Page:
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By Susan Ross, Susan Rau Stocker, Malvina T. Rau, Betsy Lammerding
Holy Macro! BooksCopyright © 2013 Susan Stocker
All rights reserved.
Her right arm holding aloft the letter, Ruth Tyack re — tucked her unpolished toes and her left shoulder under the froth of Herbal Garden Bubbling Bath Oil. Chris had given her the bath oil for Christmas, and now in early April she was using it for the first time. Unaccustomed to the luxury of a bubble bath, she kept finding herself sitting up straight in the tub, elbows on knees, only her bottom and feet getting oiled. She reminded herself to sink back under the water and relax. That was the whole purpose, after all; a bath like this was supposed to relieve the tensions of the day. There was just one problem: she loved today's tension, had never felt better in her life. She could barely comprehend it or contain the excitement. They had actually offered her the job!
She decided to read the letter one more time. This would only be the sixteenth reading. That didn't seem excessive.
The American School of Rome
76 Via Americana
APO, New York 09852
Miss Ruth Tyack
46 Rhodes Avenue
Akron, Ohio 44302
Dear Miss Tyack,
We are pleased to inform you that of the seventy — three applications for the one English position we have to fill, our committee has selected you as the best applicant, and we are, therefore, writing to offer you the job beginning in September, 1971, at the salary of $7,000 per year.
While your grades were not the highest of any applicant, and you have less classroom experience than some of the other applicants, we were very impressed with the wide range of courses you have completed and were also swayed to select you by the warmth and respect shown to you and the confidence shown in you in the references we received.
We will be in touch concerning your exact teaching assignment and the calendar for the school year. In the meantime, we would appreciate if you would advise us by return mail whether or not you will be accepting the position. If so, please sign the enclosed contract.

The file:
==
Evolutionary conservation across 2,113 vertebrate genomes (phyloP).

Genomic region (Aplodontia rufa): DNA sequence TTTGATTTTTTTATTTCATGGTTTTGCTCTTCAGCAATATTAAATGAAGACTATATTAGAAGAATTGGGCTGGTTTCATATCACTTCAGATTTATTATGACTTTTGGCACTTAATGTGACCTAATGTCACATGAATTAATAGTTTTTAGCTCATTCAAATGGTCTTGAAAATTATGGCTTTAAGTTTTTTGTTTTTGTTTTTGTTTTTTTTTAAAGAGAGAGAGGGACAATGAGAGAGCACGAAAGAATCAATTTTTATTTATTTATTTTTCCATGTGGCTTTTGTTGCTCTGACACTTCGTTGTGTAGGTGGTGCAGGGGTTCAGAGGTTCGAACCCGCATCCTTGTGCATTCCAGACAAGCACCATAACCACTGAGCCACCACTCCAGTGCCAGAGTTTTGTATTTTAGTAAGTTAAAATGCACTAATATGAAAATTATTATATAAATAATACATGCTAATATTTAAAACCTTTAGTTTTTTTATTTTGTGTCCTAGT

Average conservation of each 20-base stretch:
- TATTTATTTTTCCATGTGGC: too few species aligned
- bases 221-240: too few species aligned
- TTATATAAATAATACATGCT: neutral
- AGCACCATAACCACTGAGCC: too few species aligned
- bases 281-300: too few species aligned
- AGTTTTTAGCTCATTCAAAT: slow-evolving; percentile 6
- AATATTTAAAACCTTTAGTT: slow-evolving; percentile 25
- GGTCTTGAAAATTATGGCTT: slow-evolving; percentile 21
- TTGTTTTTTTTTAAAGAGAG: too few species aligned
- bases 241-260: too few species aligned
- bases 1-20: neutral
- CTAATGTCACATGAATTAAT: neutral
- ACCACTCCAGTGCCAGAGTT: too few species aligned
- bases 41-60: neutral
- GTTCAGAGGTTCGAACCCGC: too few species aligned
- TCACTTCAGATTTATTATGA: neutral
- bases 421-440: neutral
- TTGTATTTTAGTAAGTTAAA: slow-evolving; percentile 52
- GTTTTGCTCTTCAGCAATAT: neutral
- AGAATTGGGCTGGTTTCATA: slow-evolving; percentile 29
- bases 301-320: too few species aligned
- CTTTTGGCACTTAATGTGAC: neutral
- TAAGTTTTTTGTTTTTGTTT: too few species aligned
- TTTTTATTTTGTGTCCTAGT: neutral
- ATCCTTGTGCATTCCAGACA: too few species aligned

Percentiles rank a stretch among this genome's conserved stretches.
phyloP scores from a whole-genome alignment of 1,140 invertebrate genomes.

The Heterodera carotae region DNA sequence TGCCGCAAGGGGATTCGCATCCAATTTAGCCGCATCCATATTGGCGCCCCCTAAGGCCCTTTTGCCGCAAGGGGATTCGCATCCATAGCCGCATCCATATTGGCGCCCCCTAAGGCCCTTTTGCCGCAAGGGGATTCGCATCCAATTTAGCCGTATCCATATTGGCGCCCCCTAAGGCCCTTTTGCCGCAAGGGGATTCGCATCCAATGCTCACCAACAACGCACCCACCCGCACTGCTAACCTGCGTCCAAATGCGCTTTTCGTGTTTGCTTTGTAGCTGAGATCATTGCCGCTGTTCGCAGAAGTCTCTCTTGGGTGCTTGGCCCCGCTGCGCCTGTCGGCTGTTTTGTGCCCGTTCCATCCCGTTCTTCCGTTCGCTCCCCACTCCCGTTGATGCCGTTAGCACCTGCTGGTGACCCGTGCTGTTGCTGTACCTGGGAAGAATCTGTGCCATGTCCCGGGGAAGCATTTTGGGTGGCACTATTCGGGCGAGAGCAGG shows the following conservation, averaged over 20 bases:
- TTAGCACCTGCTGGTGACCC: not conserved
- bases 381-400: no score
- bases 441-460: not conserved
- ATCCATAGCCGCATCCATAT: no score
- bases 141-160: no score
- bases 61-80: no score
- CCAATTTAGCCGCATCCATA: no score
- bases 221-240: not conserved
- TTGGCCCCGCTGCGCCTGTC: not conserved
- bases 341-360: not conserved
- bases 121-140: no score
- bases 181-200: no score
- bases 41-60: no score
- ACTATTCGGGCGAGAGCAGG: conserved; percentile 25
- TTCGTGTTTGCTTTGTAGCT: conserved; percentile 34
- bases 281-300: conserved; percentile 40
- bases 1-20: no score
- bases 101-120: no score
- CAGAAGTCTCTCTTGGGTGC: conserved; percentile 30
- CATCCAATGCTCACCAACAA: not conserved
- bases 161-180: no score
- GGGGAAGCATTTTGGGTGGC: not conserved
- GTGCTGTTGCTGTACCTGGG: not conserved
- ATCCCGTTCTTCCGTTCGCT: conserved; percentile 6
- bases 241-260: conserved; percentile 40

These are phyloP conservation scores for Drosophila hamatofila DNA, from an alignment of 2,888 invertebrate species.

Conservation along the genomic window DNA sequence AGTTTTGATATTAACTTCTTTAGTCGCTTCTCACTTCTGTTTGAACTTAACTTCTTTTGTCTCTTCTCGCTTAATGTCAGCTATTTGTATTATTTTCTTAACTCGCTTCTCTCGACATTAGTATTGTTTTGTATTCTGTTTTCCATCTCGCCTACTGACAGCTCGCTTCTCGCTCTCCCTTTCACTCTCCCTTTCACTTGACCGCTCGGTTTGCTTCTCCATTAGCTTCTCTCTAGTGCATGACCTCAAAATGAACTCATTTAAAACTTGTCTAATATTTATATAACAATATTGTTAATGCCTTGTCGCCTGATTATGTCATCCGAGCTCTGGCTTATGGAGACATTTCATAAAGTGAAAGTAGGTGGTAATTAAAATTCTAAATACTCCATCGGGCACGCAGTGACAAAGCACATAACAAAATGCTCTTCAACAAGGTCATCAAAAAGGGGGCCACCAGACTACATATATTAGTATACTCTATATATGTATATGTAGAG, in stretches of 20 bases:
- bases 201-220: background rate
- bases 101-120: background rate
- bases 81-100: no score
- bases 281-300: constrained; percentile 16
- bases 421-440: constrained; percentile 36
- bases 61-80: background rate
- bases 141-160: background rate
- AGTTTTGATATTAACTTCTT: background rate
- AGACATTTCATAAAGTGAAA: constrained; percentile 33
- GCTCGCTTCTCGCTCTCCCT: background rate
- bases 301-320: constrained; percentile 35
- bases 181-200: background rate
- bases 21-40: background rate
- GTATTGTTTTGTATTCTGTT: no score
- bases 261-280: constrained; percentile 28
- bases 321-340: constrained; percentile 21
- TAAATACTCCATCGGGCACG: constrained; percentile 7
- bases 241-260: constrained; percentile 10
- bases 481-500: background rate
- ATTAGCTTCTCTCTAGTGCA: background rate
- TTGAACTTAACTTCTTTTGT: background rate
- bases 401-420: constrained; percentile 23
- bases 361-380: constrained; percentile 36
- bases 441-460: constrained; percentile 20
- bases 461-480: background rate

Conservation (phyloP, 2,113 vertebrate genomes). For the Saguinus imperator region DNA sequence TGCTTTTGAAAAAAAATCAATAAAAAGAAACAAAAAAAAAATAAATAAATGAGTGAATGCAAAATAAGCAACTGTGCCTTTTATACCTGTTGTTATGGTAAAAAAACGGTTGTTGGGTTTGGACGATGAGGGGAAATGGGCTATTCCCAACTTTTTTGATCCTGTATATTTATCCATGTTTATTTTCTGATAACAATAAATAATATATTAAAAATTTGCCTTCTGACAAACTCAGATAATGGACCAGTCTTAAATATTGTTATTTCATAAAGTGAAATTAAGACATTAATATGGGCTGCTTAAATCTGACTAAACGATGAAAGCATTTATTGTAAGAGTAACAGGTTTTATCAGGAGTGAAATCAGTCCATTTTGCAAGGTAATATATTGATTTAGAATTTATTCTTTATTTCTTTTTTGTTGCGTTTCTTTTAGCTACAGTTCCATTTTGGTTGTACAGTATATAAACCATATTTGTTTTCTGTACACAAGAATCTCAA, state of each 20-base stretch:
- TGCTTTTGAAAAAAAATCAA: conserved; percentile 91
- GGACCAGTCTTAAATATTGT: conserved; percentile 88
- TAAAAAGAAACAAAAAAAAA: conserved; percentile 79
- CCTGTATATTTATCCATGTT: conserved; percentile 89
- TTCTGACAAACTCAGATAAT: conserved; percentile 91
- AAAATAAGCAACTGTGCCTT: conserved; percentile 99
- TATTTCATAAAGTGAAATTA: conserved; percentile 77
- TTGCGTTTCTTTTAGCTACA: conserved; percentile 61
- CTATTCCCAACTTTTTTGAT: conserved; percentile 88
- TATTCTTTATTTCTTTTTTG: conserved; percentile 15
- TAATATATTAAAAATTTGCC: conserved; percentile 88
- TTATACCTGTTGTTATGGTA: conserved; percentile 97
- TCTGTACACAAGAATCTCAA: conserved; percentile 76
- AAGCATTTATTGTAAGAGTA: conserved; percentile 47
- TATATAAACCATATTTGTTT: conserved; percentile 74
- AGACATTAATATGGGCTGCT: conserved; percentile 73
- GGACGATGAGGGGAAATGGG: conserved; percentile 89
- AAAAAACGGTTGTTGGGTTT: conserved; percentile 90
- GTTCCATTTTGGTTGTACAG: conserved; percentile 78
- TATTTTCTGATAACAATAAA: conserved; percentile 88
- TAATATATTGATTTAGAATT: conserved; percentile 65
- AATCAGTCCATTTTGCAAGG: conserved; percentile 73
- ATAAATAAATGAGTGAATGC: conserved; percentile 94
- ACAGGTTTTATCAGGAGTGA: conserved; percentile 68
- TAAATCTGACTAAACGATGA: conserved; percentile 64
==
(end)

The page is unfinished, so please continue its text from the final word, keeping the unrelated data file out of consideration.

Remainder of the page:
Hope to be working with you in the near future.
Angelina Fabrosi, Head
Every sentence caught her up in a tumult of thoughts: the corny address; the fact that she was chosen out of seventy — three applicants; the good recommendations from the faculty and from her high school English teacher; and the total disbelief that the job was being offered to her! She was headed for Rome — motherless little Ruth Tyack from Pittsburgh, PA. Imagine that! Not Rome, New York, or Rome, Georgia, but Rome, Italy. The real Rome: the Coliseum, the Pantheon, St. Peter's.
She reached over and put the letter on the toilet cover, pushed back down in the tub, and drew in a big breath. She couldn't believe it.
She had walked into the building today unsuspecting. She felt good but had no premonition of great happenings. Then she spotted the letter in her mailbox and had felt almost instant depression. She was not usually a defeatist, but she had mailed fifteen letters of application and so far had received six rejections. The American School of Rome, she supposed, was the longest shot of all. In fact, so sure was she of a rejection that she had carried the unopened letter upstairs and stretched out on the green plaid sofa to call Harry's pizza and drown her sorrows in tomato sauce and mushrooms. The line was busy! So she opened the letter. She knew that they wanted her as soon as she saw that it was two pages long. It doesn't take that long to say no.
She straightened up on the sofa. Glistening, her blue eyes were the color of the water around the Isle of Capri. She had the job! She actually had gotten the job! Rome! Sexy Italian men! Forget tomato sauce and mushrooms. She needed something fancier than a lonely pizza tonight. She would call Chris.
As she dialed the phone, she noticed the dust on the coffee table, made obvious by the April sunshine streaming through her yellow curtains. She wiped it off with her sweater sleeve.
He answered after only one ring. "Chris Wilson." His bass voice always sounded assured.
"Ruth Tyack." Her contralto sounded uneven.
"Hi, kiddo, what's up?"
She heard the chair squeak as he leaned back.
"Well, how about coming over for steak?"
"Tonight? We never do anything on Thursday nights." She could see the puzzled frown; Chris never veered from his patterns. "You have that discussion class Friday mornings."
"I know. But this is special," she said, gloating.
"Okay. I'll bite. What's so special?"
"A job." She tried to sound calm.
"Hey, that's great! I told you someone would want you — besides me, that is," he added quietly.
"Yeah, but you won't believe who it is." She was bursting with pride.
"Let me guess. Fallsview State Mental Hospital?"
"Very funny!" She was hurt. He was making a joke of the most exciting thing that had ever happened to her. "Just for that, your curiosity can kill you until you get here."
"That'll serve me right." He didn't sound very tortured.
"Sure will," she said, disappointed by his lack of interest.
"Shall I bring some champagne?" he asked, reinstating himself in Ruth's good graces.
"Oh, Chris, that would be really nice."
"Okay. See you later, kiddo."